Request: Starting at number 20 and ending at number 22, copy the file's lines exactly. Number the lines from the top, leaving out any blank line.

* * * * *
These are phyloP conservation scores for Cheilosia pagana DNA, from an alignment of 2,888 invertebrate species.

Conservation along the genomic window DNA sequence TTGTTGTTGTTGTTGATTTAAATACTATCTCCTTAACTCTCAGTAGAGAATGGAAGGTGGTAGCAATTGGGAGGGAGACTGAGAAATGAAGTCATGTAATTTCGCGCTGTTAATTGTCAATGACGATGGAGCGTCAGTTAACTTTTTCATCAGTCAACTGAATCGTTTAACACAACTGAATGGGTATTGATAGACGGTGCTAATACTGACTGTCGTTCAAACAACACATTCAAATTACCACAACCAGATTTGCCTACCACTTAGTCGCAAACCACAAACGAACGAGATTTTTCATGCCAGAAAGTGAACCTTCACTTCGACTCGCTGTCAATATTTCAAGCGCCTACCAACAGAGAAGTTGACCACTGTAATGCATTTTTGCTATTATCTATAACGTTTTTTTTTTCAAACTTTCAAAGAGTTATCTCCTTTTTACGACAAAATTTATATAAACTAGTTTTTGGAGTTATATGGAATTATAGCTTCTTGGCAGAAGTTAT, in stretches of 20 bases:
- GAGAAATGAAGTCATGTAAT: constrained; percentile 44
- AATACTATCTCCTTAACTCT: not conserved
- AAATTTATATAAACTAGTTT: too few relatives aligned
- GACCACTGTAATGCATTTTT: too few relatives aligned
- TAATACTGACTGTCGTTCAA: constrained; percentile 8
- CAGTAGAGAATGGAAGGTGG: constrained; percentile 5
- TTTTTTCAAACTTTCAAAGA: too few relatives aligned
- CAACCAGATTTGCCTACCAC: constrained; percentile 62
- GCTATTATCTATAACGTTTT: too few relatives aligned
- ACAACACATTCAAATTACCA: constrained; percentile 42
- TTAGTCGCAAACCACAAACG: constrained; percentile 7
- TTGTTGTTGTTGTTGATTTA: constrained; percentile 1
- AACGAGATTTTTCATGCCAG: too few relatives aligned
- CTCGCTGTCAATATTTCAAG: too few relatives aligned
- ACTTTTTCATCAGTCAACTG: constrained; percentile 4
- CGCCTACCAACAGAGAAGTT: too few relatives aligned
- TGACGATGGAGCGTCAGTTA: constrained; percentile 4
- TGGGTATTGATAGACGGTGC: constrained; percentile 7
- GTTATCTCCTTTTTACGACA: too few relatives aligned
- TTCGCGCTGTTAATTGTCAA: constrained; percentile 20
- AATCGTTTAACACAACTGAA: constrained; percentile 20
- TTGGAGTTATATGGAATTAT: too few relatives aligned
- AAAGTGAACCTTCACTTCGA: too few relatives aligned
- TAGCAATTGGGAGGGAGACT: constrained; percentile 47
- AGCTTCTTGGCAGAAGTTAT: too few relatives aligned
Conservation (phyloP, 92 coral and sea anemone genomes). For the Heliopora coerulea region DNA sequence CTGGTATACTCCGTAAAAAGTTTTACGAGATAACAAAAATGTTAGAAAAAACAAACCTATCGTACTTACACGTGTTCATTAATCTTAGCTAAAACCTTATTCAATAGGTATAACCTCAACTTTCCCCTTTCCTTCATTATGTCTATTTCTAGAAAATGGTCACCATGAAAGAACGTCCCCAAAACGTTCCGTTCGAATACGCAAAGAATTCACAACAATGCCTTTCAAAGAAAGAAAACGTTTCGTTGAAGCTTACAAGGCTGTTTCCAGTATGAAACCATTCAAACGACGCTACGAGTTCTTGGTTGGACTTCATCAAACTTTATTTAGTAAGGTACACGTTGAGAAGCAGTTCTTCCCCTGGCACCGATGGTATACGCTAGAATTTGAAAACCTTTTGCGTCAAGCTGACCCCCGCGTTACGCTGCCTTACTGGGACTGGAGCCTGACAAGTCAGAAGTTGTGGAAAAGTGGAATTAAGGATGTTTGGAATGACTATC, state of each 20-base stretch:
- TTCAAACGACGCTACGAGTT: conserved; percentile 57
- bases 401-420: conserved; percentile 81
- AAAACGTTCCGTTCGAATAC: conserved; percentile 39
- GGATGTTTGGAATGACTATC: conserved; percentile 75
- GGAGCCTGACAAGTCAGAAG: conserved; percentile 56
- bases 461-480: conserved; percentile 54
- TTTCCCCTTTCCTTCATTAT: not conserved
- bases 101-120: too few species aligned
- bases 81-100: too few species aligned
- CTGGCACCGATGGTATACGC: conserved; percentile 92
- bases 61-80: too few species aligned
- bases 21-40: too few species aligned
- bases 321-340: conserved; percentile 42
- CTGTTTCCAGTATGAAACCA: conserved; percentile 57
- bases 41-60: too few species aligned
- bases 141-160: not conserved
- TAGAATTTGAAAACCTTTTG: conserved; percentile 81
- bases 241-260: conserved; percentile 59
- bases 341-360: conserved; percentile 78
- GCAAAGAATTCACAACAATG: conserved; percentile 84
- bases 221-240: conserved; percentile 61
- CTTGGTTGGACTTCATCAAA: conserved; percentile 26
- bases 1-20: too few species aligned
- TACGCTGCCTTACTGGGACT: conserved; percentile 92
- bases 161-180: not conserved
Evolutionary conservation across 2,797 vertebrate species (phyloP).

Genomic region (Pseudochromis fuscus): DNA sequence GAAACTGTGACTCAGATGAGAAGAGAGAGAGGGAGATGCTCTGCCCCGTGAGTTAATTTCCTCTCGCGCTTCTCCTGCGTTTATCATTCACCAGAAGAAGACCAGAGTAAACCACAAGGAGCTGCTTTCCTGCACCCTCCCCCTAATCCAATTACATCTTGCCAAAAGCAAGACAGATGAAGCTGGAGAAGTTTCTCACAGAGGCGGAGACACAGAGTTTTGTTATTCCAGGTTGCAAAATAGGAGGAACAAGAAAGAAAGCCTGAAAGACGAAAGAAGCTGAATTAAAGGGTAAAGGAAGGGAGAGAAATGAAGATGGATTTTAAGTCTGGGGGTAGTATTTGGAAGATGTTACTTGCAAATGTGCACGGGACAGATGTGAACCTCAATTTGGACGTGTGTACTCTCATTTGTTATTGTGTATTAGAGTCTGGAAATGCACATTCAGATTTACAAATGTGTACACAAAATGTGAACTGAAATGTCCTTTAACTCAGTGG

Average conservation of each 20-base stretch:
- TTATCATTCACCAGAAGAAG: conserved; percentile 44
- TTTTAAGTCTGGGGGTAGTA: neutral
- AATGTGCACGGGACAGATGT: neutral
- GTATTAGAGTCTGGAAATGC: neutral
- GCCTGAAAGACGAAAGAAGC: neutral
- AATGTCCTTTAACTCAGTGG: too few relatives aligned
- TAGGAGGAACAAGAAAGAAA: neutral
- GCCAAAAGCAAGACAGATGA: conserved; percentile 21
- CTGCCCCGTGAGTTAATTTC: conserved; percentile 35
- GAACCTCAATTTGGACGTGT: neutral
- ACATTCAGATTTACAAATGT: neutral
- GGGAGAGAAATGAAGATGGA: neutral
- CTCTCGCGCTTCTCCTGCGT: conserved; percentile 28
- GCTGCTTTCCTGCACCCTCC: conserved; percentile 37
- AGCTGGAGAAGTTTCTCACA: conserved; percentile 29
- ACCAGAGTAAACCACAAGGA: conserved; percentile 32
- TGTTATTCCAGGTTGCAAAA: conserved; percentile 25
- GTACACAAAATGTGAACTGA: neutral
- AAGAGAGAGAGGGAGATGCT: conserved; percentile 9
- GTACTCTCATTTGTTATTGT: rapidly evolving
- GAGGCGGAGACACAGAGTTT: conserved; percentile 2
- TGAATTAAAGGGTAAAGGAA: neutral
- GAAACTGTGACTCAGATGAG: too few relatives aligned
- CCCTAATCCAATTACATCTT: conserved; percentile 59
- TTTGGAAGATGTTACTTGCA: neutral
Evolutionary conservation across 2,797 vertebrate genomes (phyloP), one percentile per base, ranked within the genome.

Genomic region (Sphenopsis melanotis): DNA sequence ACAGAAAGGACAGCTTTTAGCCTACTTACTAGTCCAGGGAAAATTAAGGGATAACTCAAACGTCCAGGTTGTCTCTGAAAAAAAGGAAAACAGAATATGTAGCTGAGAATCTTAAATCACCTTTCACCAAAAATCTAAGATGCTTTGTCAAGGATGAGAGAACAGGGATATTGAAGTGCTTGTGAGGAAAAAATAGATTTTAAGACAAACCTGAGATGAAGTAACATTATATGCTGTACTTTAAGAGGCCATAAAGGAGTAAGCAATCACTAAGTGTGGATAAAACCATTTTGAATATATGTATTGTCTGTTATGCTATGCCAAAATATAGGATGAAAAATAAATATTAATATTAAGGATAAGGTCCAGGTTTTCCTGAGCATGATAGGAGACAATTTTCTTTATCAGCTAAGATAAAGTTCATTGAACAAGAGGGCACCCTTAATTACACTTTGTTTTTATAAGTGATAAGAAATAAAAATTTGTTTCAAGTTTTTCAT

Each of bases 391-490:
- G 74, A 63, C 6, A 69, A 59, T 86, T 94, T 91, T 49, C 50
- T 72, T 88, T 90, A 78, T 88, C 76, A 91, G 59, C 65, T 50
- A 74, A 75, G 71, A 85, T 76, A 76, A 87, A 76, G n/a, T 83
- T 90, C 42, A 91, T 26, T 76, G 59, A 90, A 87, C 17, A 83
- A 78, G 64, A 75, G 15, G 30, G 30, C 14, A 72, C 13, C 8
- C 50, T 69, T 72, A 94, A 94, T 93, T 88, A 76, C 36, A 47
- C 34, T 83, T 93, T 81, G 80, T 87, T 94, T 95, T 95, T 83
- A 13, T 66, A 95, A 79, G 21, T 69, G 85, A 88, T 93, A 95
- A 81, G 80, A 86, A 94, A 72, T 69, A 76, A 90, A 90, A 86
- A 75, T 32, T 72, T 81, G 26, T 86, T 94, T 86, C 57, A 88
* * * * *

- TGGGTATTGATAGACGGTGC: constrained; percentile 7
- GTTATCTCCTTTTTACGACA: too few relatives aligned
- TTCGCGCTGTTAATTGTCAA: constrained; percentile 20